Sometimes in this business, when you read enough opinions, offhand comments or outright vitriol, you can get caught jumping the gun and drawing ill-conceived, intemperate conclusions just from a headline or two.
Take, for example, this headline: “Kohl Weighs in With Justice Department Over Google-Yahoo Agreement,” which tops a letter sent from Herb Kohl, (D-WI) and chairman of the Senate’s Antitrust Committee, to Assistant Attorney General Thomas Barnett at the Department of Justice’s Antitrust Division.
Having read a lot of naïve comments about the high-tech market from politicians over the years, from the Microsoft-DOJ tussles, to the Oracle-PeopleSoft case, and now this pending pact between Google and Yahoo, I’ve become convinced politicians are out of their depth talking tech economy.
I was ashamedly programmed to think that Kohl’s letter would be a guided missile aimed at blowing up the Google-Yahoo deal, which would really annoy me. I don’t think either Kohl, his staff or anyone else in government grasps Web search advertising, or other ways of making money from the Internet that aren’t e-commerce driven.
After reading it, I’m pleased with Kohl’s stance. He is urging Bartlett to “closely examine” the deal, which will enable Google paid search terms to run alongside Yahoo results where it makes sense from a financial perspective.
Kohl isn’t begging the DOJ to crush the deal the way Microsoft has, and it reads as though Kohl, unlike other parties, isn’t being unduly influenced by Microsoft’s arguments. That’s a credit to the independent nature of his committee.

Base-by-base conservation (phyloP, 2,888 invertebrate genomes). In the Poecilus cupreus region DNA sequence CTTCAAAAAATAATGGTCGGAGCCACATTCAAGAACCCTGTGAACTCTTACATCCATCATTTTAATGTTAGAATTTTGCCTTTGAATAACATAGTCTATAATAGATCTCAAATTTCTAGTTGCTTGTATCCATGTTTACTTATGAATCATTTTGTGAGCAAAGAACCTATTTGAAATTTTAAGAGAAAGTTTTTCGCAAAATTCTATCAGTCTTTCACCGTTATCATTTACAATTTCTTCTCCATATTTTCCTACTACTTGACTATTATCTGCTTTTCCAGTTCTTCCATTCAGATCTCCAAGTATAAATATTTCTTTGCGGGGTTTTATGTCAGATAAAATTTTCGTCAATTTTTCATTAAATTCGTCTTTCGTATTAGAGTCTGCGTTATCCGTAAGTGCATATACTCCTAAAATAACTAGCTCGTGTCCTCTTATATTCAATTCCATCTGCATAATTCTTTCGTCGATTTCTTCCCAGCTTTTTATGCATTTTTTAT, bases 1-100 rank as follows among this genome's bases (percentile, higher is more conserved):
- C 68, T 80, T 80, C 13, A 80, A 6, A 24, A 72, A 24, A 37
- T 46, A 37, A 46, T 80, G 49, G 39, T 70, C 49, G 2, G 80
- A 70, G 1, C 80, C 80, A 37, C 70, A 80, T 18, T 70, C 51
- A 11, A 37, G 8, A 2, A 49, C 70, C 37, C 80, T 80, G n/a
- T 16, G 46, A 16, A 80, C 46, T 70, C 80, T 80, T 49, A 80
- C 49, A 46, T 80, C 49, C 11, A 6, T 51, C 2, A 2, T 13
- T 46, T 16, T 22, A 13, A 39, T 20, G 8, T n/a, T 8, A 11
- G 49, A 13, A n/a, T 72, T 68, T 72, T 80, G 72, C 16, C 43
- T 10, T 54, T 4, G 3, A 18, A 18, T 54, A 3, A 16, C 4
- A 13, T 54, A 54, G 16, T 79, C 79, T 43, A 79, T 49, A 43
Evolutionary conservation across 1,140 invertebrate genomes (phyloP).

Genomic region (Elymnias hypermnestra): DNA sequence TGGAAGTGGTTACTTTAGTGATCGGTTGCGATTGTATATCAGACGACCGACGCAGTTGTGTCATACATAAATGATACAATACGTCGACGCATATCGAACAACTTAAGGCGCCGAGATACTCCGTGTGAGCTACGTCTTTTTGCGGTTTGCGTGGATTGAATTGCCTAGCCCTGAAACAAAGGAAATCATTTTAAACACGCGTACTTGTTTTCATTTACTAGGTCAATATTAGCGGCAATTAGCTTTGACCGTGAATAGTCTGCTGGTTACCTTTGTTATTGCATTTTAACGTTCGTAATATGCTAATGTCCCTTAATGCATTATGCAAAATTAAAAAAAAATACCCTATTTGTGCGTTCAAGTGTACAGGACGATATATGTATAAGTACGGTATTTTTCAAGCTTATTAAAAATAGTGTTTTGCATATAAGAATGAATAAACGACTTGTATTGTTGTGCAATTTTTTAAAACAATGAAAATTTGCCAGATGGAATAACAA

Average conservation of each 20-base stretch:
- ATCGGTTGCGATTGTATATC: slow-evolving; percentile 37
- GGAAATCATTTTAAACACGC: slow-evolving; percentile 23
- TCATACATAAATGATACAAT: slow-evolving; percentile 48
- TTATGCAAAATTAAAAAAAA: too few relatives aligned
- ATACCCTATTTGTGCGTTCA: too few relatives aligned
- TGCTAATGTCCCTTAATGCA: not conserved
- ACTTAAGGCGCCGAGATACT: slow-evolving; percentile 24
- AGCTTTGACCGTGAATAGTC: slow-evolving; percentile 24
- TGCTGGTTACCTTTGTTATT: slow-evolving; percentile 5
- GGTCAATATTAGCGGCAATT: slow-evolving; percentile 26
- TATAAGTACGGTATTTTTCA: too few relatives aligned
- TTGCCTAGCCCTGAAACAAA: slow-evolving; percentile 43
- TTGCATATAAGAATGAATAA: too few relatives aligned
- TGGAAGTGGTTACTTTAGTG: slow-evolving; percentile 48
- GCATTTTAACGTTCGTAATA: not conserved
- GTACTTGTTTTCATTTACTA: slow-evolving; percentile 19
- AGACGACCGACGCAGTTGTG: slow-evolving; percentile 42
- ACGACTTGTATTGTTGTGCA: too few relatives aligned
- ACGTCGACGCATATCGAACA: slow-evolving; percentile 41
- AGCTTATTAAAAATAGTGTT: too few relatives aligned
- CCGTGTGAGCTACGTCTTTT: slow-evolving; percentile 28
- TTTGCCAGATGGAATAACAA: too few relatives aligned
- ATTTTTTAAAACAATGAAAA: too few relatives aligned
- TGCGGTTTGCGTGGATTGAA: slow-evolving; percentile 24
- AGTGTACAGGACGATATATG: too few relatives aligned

Kohl spends the bulk of his letter outlining what Google and Yahoo already have ad nauseum in public forums and on special Web sites. The interesting meat is this:
“While we have conducted a careful review of this transaction, we do not have the benefit of the confidential business information supplied by the companies to the Department nor the economic models necessary to predict consumer and advertiser behavior. Determining the competitive effects of this transaction, moreover, requires us to predict the future of a young and dynamic market. Nonetheless, we conclude that important competition issues are raised by this transaction. Should the amount of advertising outsourced by Yahoo to Google grow significantly, we believe the threat to competition will also increase.“
Essentially, Kohl is saying he and his staff lack the information to oppose the deal outright, so he’s asking the DOJ to act as it will so long as it monitors the deal. I appreciate that. Kohl isn’t buying into the negative spin from Microsoft and others; he’s making what seems to be an honest, practical assessment.
Kohl also asks Bartlett to monitor the Internet landscape for other deals that can impact competition, and asked the DOJ to make sure the Google-Yahoo deal doesn’t cross antitrust law.
I don’t care if the Google-Yahoo deal passes muster, but I don’t oppose it. As I’ve said, Google has won the search ad war and Microsoft has no shot at displacing it.
Allowing this deal to go through shouldn’t make much difference in the space as long as Google continues to respect its auction boundaries for AdSense. Somebody prove to me how this would hurt the consumer, which is a prime condition for an antitrust claim. I’ll listen.
But as much as I’m miffed by deal detractors heeding Microsoft’s rhetoric, I’m equally annoyed by some of the apparently uninformed proponents of the deal, including, well, the Democrats in California, who make weak pleas in this letter.
The deal is significant enough for Google, Yahoo, advertisers and publishers. Regardless of what parties may feel about the deal, we don’t need more factions who don’t grasp the space weighing in on it.
Kudos to Kohl: Instead of buying into the monopoly rhetoric, he’s deferring to the DOJ.